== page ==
The Biden administration's US Commerce Dept. on Nov. 24 followed through with expected anti-dumping and countervailing duties on Canadian softwood lumber producers, placing tariffs of 17.99% on their imports, more than twice the rate of 8.99% during the Trump administration.
"These unjustified duties harm Canadian communities, businesses, and workers," said Mary Ng, Canada's minister of international trade, in a sharply worded statement. "They are also a tax on U.S. consumers, raising the costs of housing, renovations, and rentals at a time when housing affordability is already a significant concern for many."
In May, Commerce said it planned to hike the rate to 18.32% but the agency decided to ratchet down that plan after further study over the summer. Nevertheless, the department more than doubled the base levy on Canadian producers. While the homebuilder customers that Ng mentioned will likely be the hardest hit, contractors building commercial and other building types also expect to see higher prices due to the higher tariff rates.
"While lumber is much more important to single-family construction than multifamily, it is a significant cost element for many projects, such as remodeling projects and decks or other additions to restaurants," said Ken Simonson, chief economist for the Associated General Contractors of America. "A doubling of this tariff will only prolong the extreme price increases that have hit lumber repeatedly over the past 18 months."
However, U.S. lumber producers welcomed the stiffer penalties on what they have alleged for more than a decade was unfair competition due to government subsidies by Canada to its mills and producers.
"The U.S. Lumber Coalition strongly urges the administration to continue full trade law enforcement," said Jason Brochu, chairman of the U.S. Lumber Coalition and co-president of Pleasant River Lumber Co. "More U.S. lumber being produced in America to meet domestic demand is a direct result of the enforcement. A level playing field is critical for the continued investment and growth of the domestic lumber industry and its hundreds of thousands of workers and thousands of communities across the United States."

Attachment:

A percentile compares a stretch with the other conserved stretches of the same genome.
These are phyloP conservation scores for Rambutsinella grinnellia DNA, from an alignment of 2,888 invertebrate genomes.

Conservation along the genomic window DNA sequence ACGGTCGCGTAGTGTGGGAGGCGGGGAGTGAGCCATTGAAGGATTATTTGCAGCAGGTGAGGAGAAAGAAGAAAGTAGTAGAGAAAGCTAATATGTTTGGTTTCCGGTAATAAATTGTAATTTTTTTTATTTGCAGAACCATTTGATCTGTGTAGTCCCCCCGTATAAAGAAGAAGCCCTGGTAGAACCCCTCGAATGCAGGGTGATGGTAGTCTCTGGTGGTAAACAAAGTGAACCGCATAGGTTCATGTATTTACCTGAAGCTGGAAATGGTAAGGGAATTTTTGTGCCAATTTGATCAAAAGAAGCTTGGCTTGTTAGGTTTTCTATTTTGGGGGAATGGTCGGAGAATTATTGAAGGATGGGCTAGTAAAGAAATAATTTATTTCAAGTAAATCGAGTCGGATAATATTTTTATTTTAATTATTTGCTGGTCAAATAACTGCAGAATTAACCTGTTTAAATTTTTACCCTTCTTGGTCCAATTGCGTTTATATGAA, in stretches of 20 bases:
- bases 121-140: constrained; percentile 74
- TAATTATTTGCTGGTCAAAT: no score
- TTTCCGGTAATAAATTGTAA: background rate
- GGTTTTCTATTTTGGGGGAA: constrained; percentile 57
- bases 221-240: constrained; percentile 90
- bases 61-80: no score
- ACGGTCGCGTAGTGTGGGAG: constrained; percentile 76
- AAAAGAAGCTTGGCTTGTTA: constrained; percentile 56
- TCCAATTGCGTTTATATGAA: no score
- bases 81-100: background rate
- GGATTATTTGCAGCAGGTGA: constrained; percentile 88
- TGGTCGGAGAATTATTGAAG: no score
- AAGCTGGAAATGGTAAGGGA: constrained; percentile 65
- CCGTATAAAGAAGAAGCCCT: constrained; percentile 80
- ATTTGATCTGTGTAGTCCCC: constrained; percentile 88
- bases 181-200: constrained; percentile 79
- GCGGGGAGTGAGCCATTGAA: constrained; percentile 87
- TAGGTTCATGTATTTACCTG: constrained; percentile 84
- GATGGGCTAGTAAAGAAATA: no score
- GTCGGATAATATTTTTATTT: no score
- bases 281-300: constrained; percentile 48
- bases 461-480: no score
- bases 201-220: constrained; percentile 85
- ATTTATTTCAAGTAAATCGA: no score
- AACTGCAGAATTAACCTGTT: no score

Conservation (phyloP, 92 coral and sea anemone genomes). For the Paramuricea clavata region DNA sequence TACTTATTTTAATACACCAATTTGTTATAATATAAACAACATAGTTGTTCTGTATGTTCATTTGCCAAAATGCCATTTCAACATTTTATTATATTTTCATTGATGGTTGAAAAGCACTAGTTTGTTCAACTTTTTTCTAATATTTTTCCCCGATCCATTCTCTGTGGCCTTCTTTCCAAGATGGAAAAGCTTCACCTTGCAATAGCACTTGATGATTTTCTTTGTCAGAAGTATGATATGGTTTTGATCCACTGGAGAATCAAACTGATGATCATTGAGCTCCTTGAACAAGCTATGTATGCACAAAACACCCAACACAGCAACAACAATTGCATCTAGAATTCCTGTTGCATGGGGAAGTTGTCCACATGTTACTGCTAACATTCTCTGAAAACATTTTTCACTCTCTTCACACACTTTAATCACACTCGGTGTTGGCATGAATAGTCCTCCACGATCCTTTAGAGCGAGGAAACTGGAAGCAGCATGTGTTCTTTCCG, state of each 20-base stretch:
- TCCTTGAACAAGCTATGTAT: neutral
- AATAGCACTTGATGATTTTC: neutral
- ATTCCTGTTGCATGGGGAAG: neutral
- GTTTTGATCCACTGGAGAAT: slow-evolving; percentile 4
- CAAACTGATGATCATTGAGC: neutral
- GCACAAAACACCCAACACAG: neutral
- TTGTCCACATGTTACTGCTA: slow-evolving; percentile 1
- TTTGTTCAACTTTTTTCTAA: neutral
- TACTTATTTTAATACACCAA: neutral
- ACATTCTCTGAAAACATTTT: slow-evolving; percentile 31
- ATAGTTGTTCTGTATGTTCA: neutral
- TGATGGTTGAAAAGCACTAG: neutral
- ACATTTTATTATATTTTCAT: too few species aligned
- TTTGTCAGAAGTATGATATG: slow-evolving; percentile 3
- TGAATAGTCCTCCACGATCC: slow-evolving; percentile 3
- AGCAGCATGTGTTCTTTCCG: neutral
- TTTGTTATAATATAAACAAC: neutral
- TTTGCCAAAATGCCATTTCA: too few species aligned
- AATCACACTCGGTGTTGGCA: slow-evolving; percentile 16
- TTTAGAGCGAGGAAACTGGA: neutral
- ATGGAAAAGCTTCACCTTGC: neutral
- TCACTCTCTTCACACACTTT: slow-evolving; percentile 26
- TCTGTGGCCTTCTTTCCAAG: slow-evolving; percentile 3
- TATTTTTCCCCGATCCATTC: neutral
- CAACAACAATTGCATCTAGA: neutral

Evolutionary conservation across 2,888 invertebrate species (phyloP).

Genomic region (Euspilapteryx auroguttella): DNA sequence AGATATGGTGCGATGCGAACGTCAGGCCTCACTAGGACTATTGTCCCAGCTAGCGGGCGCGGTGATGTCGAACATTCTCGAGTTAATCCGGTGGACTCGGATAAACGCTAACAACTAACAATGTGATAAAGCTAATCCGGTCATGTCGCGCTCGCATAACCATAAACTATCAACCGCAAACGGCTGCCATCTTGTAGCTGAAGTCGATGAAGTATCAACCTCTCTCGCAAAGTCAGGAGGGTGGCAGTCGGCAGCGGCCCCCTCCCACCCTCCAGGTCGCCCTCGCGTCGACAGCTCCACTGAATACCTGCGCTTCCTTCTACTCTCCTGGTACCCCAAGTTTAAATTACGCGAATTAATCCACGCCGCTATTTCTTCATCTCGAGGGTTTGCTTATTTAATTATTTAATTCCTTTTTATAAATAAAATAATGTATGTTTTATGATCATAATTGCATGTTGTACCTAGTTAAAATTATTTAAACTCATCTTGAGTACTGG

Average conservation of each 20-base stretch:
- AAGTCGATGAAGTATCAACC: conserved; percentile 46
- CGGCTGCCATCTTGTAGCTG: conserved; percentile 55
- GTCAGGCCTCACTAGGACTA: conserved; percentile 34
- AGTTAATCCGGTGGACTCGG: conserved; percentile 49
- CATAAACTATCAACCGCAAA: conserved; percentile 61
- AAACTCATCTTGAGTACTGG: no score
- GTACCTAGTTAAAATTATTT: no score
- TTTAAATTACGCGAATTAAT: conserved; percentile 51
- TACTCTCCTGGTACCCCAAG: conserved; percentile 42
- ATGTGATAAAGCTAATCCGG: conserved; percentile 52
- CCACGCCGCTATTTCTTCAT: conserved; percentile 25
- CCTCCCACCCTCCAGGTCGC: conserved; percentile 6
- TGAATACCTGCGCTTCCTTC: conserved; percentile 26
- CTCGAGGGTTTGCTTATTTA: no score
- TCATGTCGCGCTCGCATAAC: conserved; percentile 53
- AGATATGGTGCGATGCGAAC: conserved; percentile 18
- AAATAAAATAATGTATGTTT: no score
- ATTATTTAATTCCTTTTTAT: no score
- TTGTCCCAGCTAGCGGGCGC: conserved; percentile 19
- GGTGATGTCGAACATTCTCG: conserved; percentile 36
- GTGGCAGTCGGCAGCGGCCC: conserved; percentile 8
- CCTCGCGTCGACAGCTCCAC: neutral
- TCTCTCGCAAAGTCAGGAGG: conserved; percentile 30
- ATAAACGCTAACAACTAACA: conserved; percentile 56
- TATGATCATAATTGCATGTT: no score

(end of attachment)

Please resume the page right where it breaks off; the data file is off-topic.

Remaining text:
The British Columbia Lumber Trade Council mentioned the fragile post-pandemic recovery of lumber markets in its remarks lamenting the U.S. actions.
"As U.S. producers remain unable to meet domestic demand, these duties are a threat to post-pandemic recovery on both sides of the border," said Susan Yurkovich, president of the British Columbia Lumber Trade Council. "Our strong hope is that the U.S. industry will end this decades-long litigation and instead work with us to meet demand for the low-carbon wood products the world wants, including American families."
The fight, indeed, goes back decades and involves stumpage fees and clean energy subsidies that the Canadian government provides companies such as government-operated electricity utilities, which pass the savings along to mills in their territories.
American producers insist that such subsidies create an unfair market advantage for their northern neighbors. The Canadian producers have pointed to the 2020 period of the latest report to Congress as unfair because the rates used during that period were set when all utilities received higher subsidies due to the pandemic.